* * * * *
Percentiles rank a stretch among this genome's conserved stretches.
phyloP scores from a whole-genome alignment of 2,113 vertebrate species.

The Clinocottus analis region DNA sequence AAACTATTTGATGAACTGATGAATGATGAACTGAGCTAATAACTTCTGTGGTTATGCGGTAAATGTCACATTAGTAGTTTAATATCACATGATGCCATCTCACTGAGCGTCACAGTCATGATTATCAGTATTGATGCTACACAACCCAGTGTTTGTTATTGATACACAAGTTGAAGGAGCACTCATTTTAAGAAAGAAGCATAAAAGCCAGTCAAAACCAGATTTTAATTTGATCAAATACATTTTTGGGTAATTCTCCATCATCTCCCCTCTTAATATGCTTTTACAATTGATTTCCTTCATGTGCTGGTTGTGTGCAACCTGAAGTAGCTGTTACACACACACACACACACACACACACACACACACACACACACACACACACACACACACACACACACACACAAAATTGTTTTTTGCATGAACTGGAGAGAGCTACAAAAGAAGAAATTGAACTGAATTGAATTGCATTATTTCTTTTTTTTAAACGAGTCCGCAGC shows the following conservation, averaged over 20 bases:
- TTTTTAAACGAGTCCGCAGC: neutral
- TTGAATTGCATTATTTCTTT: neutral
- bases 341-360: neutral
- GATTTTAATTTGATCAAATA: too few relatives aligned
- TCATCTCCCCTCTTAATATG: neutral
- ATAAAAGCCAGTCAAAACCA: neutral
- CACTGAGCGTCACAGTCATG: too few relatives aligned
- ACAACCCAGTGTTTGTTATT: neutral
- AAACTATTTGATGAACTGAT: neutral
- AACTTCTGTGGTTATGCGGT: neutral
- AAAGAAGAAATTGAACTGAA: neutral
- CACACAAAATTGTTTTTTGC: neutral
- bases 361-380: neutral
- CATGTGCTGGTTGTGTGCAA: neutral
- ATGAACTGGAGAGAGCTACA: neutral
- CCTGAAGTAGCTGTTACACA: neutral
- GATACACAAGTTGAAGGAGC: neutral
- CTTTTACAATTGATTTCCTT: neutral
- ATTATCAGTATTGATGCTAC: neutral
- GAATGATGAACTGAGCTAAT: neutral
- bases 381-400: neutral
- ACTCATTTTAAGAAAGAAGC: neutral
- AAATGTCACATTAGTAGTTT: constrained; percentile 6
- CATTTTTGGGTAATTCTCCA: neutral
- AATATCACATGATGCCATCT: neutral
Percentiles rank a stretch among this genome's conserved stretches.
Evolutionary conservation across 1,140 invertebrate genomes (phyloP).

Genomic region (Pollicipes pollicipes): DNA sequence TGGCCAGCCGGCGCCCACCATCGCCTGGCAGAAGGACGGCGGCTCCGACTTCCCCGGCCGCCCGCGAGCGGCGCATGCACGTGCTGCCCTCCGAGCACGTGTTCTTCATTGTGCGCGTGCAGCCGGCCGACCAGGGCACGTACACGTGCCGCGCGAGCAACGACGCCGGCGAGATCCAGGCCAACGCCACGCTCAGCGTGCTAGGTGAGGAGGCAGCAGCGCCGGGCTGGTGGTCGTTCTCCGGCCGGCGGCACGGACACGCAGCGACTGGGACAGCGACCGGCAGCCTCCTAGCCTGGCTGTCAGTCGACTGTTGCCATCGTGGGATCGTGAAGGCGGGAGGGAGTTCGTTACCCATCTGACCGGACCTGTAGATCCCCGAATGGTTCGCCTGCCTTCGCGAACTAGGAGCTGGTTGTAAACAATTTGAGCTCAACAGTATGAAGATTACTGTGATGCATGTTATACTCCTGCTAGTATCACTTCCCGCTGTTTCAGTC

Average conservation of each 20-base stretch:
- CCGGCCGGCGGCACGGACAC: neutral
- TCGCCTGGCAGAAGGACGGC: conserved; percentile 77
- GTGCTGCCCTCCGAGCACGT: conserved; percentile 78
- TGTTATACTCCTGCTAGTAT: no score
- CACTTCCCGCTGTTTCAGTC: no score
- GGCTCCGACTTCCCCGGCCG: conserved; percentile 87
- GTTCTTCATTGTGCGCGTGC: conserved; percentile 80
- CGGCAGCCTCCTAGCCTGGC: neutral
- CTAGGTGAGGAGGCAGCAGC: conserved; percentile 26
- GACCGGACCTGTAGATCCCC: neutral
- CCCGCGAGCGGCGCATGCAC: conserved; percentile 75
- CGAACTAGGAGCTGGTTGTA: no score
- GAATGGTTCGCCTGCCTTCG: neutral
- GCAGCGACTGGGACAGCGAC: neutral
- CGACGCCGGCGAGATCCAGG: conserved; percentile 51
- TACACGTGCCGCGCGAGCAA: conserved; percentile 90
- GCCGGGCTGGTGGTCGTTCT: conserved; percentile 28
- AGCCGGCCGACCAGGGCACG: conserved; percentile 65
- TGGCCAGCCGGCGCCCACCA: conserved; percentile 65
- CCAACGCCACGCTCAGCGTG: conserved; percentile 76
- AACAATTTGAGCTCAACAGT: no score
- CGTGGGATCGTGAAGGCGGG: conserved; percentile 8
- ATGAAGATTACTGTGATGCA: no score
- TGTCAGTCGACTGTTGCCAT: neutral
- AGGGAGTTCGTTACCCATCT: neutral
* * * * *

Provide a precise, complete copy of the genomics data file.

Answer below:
Percentiles rank a stretch among this genome's conserved stretches.
phyloP scores from a whole-genome alignment of 2,113 vertebrate species.

The Clinocottus analis region DNA sequence AAACTATTTGATGAACTGATGAATGATGAACTGAGCTAATAACTTCTGTGGTTATGCGGTAAATGTCACATTAGTAGTTTAATATCACATGATGCCATCTCACTGAGCGTCACAGTCATGATTATCAGTATTGATGCTACACAACCCAGTGTTTGTTATTGATACACAAGTTGAAGGAGCACTCATTTTAAGAAAGAAGCATAAAAGCCAGTCAAAACCAGATTTTAATTTGATCAAATACATTTTTGGGTAATTCTCCATCATCTCCCCTCTTAATATGCTTTTACAATTGATTTCCTTCATGTGCTGGTTGTGTGCAACCTGAAGTAGCTGTTACACACACACACACACACACACACACACACACACACACACACACACACACACACACACACACACACACACAAAATTGTTTTTTGCATGAACTGGAGAGAGCTACAAAAGAAGAAATTGAACTGAATTGAATTGCATTATTTCTTTTTTTTAAACGAGTCCGCAGC shows the following conservation, averaged over 20 bases:
- TTTTTAAACGAGTCCGCAGC: neutral
- TTGAATTGCATTATTTCTTT: neutral
- bases 341-360: neutral
- GATTTTAATTTGATCAAATA: too few relatives aligned
- TCATCTCCCCTCTTAATATG: neutral
- ATAAAAGCCAGTCAAAACCA: neutral
- CACTGAGCGTCACAGTCATG: too few relatives aligned
- ACAACCCAGTGTTTGTTATT: neutral
- AAACTATTTGATGAACTGAT: neutral
- AACTTCTGTGGTTATGCGGT: neutral
- AAAGAAGAAATTGAACTGAA: neutral
- CACACAAAATTGTTTTTTGC: neutral
- bases 361-380: neutral
- CATGTGCTGGTTGTGTGCAA: neutral
- ATGAACTGGAGAGAGCTACA: neutral
- CCTGAAGTAGCTGTTACACA: neutral
- GATACACAAGTTGAAGGAGC: neutral
- CTTTTACAATTGATTTCCTT: neutral
- ATTATCAGTATTGATGCTAC: neutral
- GAATGATGAACTGAGCTAAT: neutral
- bases 381-400: neutral
- ACTCATTTTAAGAAAGAAGC: neutral
- AAATGTCACATTAGTAGTTT: constrained; percentile 6
- CATTTTTGGGTAATTCTCCA: neutral
- AATATCACATGATGCCATCT: neutral
Percentiles rank a stretch among this genome's conserved stretches.
Evolutionary conservation across 1,140 invertebrate genomes (phyloP).

Genomic region (Pollicipes pollicipes): DNA sequence TGGCCAGCCGGCGCCCACCATCGCCTGGCAGAAGGACGGCGGCTCCGACTTCCCCGGCCGCCCGCGAGCGGCGCATGCACGTGCTGCCCTCCGAGCACGTGTTCTTCATTGTGCGCGTGCAGCCGGCCGACCAGGGCACGTACACGTGCCGCGCGAGCAACGACGCCGGCGAGATCCAGGCCAACGCCACGCTCAGCGTGCTAGGTGAGGAGGCAGCAGCGCCGGGCTGGTGGTCGTTCTCCGGCCGGCGGCACGGACACGCAGCGACTGGGACAGCGACCGGCAGCCTCCTAGCCTGGCTGTCAGTCGACTGTTGCCATCGTGGGATCGTGAAGGCGGGAGGGAGTTCGTTACCCATCTGACCGGACCTGTAGATCCCCGAATGGTTCGCCTGCCTTCGCGAACTAGGAGCTGGTTGTAAACAATTTGAGCTCAACAGTATGAAGATTACTGTGATGCATGTTATACTCCTGCTAGTATCACTTCCCGCTGTTTCAGTC

Average conservation of each 20-base stretch:
- CCGGCCGGCGGCACGGACAC: neutral
- TCGCCTGGCAGAAGGACGGC: conserved; percentile 77
- GTGCTGCCCTCCGAGCACGT: conserved; percentile 78
- TGTTATACTCCTGCTAGTAT: no score
- CACTTCCCGCTGTTTCAGTC: no score
- GGCTCCGACTTCCCCGGCCG: conserved; percentile 87
- GTTCTTCATTGTGCGCGTGC: conserved; percentile 80
- CGGCAGCCTCCTAGCCTGGC: neutral
- CTAGGTGAGGAGGCAGCAGC: conserved; percentile 26
- GACCGGACCTGTAGATCCCC: neutral
- CCCGCGAGCGGCGCATGCAC: conserved; percentile 75
- CGAACTAGGAGCTGGTTGTA: no score
- GAATGGTTCGCCTGCCTTCG: neutral
- GCAGCGACTGGGACAGCGAC: neutral
- CGACGCCGGCGAGATCCAGG: conserved; percentile 51
- TACACGTGCCGCGCGAGCAA: conserved; percentile 90
- GCCGGGCTGGTGGTCGTTCT: conserved; percentile 28
- AGCCGGCCGACCAGGGCACG: conserved; percentile 65
- TGGCCAGCCGGCGCCCACCA: conserved; percentile 65
- CCAACGCCACGCTCAGCGTG: conserved; percentile 76
- AACAATTTGAGCTCAACAGT: no score
- CGTGGGATCGTGAAGGCGGG: conserved; percentile 8
- ATGAAGATTACTGTGATGCA: no score
- TGTCAGTCGACTGTTGCCAT: neutral
- AGGGAGTTCGTTACCCATCT: neutral